COURTLAND, Minn. — With his many goals and priorities in tow, Tim Waibel was elected president of the Minnesota Corn Growers Association. His term began Oct. 1 and will last one year. What started as Waibel filling a vacancy on the MCGA board in 2012 has led him to serve as secretary, treasurer and now president. Waibel is ready to take on the challenges and opportunities in growing demand for Minnesota corn in the state and beyond.
Waibel and his wife, Mary have been farming full time since 1994 and are the parents of five children. They now farm alongside sons Justin and Jonathan and raise 24,000 pigs a year in a wean-to-finish operation. The Waibels also grow corn and soybeans near Courtland, Minn.
E15’s future is now
Waibel’s number-one goal as MCGA president is to move E15 forward. “It’s such a no-brainer to do it.” He believes the time has come for implementation of E15. Waibel points out the E15 plants are in rural communities, offering not only an economic boost to the farmers but to their neighbors as well. “Ethanol cleans up the environment, it helps the local farmer,” Waibel said.
Advances in corn-based products
There have been many new innovations when it comes to the usage of corn. According to Waibel, researchers from the University of Minnesota Center for Sustainable Polymers have developed tires made from corn-based rubber instead of a petroleum-base. The research also continues in utilizing corn-based plastics on a broader scope. Waibel would like to see the corn industry be part of the creation of more plastics. He’s proud of the ongoing collaborative effort that the MCGA and the University of Minnesota have for broadening the usage of corn in everyday products.
Cover crops, not right for all
With many farmers growing cover crops to improve soil health, Waibel sees both the benefit and the challenging logistical situations cover crops offer. “We don’t use cover crops on our farm.”
Waibel covers 700 to 800 acres with hog manure. The state prohibits manure application until the soil temperature is below 60 degrees. A cover crop won’t work on Waibel’s farm as he wouldn’t have enough time in the fall to get the manure applied and plant the cover crops before the temperatures drop. “I hope the state never mandates us to grow cover crops.”
Waibel recognizes that each farm is unique, and a one-size-fits-all mandate wouldn’t work in this situation. “My farm certainly isn’t the same as a farm 30, 40, 50 miles away from us,” Waibel said.
Issue with U.S. Department of Agriculture corn totals
Does the United States grow too much corn? Waibel doesn’t think so. The numbers released by the USDA have been confusing though. “The USDA got some numbers wrong.” Whether that was the usage numbers or the inventory numbers. “It’s frustrating as a producer. We’d like to go into harvest with our bins empty.” Those overestimated numbers earlier in the year led to farmers having to hold onto supply until later on when the market improved.
On the political front
Waibel believes losing lawmakers who stood strong for agriculture is a tough blow for Minnesotans. That sentiment has certainly been felt by many with the defeat of Rep. Collin Peterson in the November elections. Waibel felt that Rep. Peterson had extensive knowledge on ag issues. “He understood ag policy on the federal level.” On Rep. Peterson’s side of the aisle, many looked to him regarding decision making in ag legislation.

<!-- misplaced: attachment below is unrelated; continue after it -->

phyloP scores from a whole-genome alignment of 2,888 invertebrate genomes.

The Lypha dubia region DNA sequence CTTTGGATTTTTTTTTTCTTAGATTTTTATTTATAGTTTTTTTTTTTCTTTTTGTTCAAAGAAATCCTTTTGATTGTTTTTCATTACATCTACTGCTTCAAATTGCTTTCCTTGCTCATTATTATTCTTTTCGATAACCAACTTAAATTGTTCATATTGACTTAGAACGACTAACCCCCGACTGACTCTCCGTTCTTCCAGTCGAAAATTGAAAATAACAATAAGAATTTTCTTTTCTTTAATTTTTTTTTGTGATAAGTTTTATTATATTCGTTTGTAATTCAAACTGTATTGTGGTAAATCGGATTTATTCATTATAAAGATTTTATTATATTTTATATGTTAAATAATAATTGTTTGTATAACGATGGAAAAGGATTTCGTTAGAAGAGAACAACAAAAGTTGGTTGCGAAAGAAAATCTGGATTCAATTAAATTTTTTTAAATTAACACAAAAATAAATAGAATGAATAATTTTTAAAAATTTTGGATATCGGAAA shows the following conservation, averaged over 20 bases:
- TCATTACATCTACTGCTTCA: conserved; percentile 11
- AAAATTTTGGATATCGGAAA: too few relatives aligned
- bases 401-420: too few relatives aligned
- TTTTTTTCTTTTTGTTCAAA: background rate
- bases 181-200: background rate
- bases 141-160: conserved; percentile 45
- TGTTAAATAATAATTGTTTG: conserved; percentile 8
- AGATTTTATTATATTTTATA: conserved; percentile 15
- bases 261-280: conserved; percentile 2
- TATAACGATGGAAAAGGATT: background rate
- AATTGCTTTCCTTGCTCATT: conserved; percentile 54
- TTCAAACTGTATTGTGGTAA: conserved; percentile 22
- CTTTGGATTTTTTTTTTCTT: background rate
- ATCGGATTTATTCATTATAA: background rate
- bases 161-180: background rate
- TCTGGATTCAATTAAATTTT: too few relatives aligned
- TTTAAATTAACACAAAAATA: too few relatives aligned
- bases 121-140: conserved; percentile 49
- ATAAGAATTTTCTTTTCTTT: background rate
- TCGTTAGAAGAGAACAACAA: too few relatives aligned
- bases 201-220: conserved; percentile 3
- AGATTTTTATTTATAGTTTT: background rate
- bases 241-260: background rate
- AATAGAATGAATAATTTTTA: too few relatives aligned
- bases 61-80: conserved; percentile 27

At the state level, Rep. Jeanne Poppe (District 27B), chair of the Minnesota Agriculture and Food Finance and Policy Division lost her re-election bid. “She was a strong voice for the corn farmer.” Waibel explains that the MCGA will continue to work on forging strong connections with legislative representatives. “We’ve always had good relationships with our policy makers.”
Waibel encourages lawmakers from the Twin Cities metro area to come out and visit a farm or two and ask questions. MCGA tries to get policymakers out to farms and Waibel notes they have had great success in that. “We have hosted a lot of people.” Having the opportunity to share concerns, talk about the issues and explore solutions have all happened while simply having a chat in the field. “Everyone wants to make Minnesota a better place.”
Last March, Waibel went to Washington D.C. to meet with Minnesota lawmakers. The trip started with handshakes; but in those next few days Covid-19 surged, the handshakes quickly ended. That was the last trip to Washington D.C. Waibel has been on so far this year. While virtual meetings are the norm for now, that in-person connection is something Waibel has certainly missed in these last nine months. “There’s nothing better than going into someone’s office and visiting with them.” He doesn’t hold out much hope that the annual meeting with Minnesota senators and representatives will happen next March. He is optimistic that Corn Congress and congressional visits can happen in July.
The opportunities for corn continue to grow, along with the challenges. Waibel is excited for the future of corn and is proud of MCGA’s strong role in that future.